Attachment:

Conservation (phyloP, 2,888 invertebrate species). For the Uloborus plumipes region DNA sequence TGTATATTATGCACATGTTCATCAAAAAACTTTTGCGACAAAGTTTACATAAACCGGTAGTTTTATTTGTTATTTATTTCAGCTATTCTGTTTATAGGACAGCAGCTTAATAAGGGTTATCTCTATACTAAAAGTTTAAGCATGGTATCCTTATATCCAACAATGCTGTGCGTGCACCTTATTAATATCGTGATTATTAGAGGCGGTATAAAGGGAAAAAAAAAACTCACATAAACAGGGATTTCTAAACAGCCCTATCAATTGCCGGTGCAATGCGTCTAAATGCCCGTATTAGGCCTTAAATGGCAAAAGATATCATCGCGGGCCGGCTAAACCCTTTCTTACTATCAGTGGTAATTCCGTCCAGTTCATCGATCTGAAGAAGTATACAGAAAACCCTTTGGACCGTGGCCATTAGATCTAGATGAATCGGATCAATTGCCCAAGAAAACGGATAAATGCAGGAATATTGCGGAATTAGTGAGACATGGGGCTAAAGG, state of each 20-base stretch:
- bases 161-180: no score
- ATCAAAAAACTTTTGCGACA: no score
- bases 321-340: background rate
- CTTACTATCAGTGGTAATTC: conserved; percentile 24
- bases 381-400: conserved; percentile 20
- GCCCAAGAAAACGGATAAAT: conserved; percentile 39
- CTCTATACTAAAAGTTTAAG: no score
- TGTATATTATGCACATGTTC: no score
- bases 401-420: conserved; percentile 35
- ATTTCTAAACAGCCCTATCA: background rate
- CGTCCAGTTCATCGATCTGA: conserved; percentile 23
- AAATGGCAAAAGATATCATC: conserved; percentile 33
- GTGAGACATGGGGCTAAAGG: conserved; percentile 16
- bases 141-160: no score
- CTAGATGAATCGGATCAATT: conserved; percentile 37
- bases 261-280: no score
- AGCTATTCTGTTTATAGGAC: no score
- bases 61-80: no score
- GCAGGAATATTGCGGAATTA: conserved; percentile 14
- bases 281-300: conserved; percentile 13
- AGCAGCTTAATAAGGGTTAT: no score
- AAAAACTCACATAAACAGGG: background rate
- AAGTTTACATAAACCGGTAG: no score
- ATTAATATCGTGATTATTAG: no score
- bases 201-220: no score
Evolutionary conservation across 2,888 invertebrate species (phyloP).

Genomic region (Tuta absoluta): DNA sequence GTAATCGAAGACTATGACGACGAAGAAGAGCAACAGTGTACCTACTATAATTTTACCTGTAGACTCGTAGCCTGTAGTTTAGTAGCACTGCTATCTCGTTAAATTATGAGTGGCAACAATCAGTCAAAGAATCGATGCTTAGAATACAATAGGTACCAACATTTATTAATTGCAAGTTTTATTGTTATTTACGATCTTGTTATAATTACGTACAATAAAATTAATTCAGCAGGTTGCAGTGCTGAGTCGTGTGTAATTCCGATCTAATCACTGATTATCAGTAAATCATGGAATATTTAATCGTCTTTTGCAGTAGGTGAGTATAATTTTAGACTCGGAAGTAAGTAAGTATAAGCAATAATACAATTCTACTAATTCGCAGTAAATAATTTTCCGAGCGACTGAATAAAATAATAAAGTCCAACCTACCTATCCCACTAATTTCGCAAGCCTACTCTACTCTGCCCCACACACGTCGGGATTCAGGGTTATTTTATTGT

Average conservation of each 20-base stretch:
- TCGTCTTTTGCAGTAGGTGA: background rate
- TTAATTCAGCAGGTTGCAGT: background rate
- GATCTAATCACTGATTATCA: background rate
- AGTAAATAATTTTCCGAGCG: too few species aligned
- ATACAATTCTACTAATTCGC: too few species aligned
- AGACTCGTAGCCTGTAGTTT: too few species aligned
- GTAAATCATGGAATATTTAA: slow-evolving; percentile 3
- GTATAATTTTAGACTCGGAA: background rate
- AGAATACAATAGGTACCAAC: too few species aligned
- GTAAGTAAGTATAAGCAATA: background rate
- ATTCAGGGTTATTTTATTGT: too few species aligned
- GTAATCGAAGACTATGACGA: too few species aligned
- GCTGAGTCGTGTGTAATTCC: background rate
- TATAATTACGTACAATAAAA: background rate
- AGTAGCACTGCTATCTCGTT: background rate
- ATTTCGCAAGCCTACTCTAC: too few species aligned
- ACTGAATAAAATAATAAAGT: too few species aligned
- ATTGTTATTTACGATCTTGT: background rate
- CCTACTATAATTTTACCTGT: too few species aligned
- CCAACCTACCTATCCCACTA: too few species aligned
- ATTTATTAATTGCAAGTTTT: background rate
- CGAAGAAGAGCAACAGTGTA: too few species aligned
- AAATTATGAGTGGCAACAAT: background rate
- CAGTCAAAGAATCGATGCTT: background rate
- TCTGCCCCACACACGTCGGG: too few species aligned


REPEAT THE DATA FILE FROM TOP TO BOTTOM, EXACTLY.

Conservation (phyloP, 2,888 invertebrate species). For the Uloborus plumipes region DNA sequence TGTATATTATGCACATGTTCATCAAAAAACTTTTGCGACAAAGTTTACATAAACCGGTAGTTTTATTTGTTATTTATTTCAGCTATTCTGTTTATAGGACAGCAGCTTAATAAGGGTTATCTCTATACTAAAAGTTTAAGCATGGTATCCTTATATCCAACAATGCTGTGCGTGCACCTTATTAATATCGTGATTATTAGAGGCGGTATAAAGGGAAAAAAAAAACTCACATAAACAGGGATTTCTAAACAGCCCTATCAATTGCCGGTGCAATGCGTCTAAATGCCCGTATTAGGCCTTAAATGGCAAAAGATATCATCGCGGGCCGGCTAAACCCTTTCTTACTATCAGTGGTAATTCCGTCCAGTTCATCGATCTGAAGAAGTATACAGAAAACCCTTTGGACCGTGGCCATTAGATCTAGATGAATCGGATCAATTGCCCAAGAAAACGGATAAATGCAGGAATATTGCGGAATTAGTGAGACATGGGGCTAAAGG, state of each 20-base stretch:
- bases 161-180: no score
- ATCAAAAAACTTTTGCGACA: no score
- bases 321-340: background rate
- CTTACTATCAGTGGTAATTC: conserved; percentile 24
- bases 381-400: conserved; percentile 20
- GCCCAAGAAAACGGATAAAT: conserved; percentile 39
- CTCTATACTAAAAGTTTAAG: no score
- TGTATATTATGCACATGTTC: no score
- bases 401-420: conserved; percentile 35
- ATTTCTAAACAGCCCTATCA: background rate
- CGTCCAGTTCATCGATCTGA: conserved; percentile 23
- AAATGGCAAAAGATATCATC: conserved; percentile 33
- GTGAGACATGGGGCTAAAGG: conserved; percentile 16
- bases 141-160: no score
- CTAGATGAATCGGATCAATT: conserved; percentile 37
- bases 261-280: no score
- AGCTATTCTGTTTATAGGAC: no score
- bases 61-80: no score
- GCAGGAATATTGCGGAATTA: conserved; percentile 14
- bases 281-300: conserved; percentile 13
- AGCAGCTTAATAAGGGTTAT: no score
- AAAAACTCACATAAACAGGG: background rate
- AAGTTTACATAAACCGGTAG: no score
- ATTAATATCGTGATTATTAG: no score
- bases 201-220: no score
Evolutionary conservation across 2,888 invertebrate species (phyloP).

Genomic region (Tuta absoluta): DNA sequence GTAATCGAAGACTATGACGACGAAGAAGAGCAACAGTGTACCTACTATAATTTTACCTGTAGACTCGTAGCCTGTAGTTTAGTAGCACTGCTATCTCGTTAAATTATGAGTGGCAACAATCAGTCAAAGAATCGATGCTTAGAATACAATAGGTACCAACATTTATTAATTGCAAGTTTTATTGTTATTTACGATCTTGTTATAATTACGTACAATAAAATTAATTCAGCAGGTTGCAGTGCTGAGTCGTGTGTAATTCCGATCTAATCACTGATTATCAGTAAATCATGGAATATTTAATCGTCTTTTGCAGTAGGTGAGTATAATTTTAGACTCGGAAGTAAGTAAGTATAAGCAATAATACAATTCTACTAATTCGCAGTAAATAATTTTCCGAGCGACTGAATAAAATAATAAAGTCCAACCTACCTATCCCACTAATTTCGCAAGCCTACTCTACTCTGCCCCACACACGTCGGGATTCAGGGTTATTTTATTGT

Average conservation of each 20-base stretch:
- TCGTCTTTTGCAGTAGGTGA: background rate
- TTAATTCAGCAGGTTGCAGT: background rate
- GATCTAATCACTGATTATCA: background rate
- AGTAAATAATTTTCCGAGCG: too few species aligned
- ATACAATTCTACTAATTCGC: too few species aligned
- AGACTCGTAGCCTGTAGTTT: too few species aligned
- GTAAATCATGGAATATTTAA: slow-evolving; percentile 3
- GTATAATTTTAGACTCGGAA: background rate
- AGAATACAATAGGTACCAAC: too few species aligned
- GTAAGTAAGTATAAGCAATA: background rate
- ATTCAGGGTTATTTTATTGT: too few species aligned
- GTAATCGAAGACTATGACGA: too few species aligned
- GCTGAGTCGTGTGTAATTCC: background rate
- TATAATTACGTACAATAAAA: background rate
- AGTAGCACTGCTATCTCGTT: background rate
- ATTTCGCAAGCCTACTCTAC: too few species aligned
- ACTGAATAAAATAATAAAGT: too few species aligned
- ATTGTTATTTACGATCTTGT: background rate
- CCTACTATAATTTTACCTGT: too few species aligned
- CCAACCTACCTATCCCACTA: too few species aligned
- ATTTATTAATTGCAAGTTTT: background rate
- CGAAGAAGAGCAACAGTGTA: too few species aligned
- AAATTATGAGTGGCAACAAT: background rate
- CAGTCAAAGAATCGATGCTT: background rate
- TCTGCCCCACACACGTCGGG: too few species aligned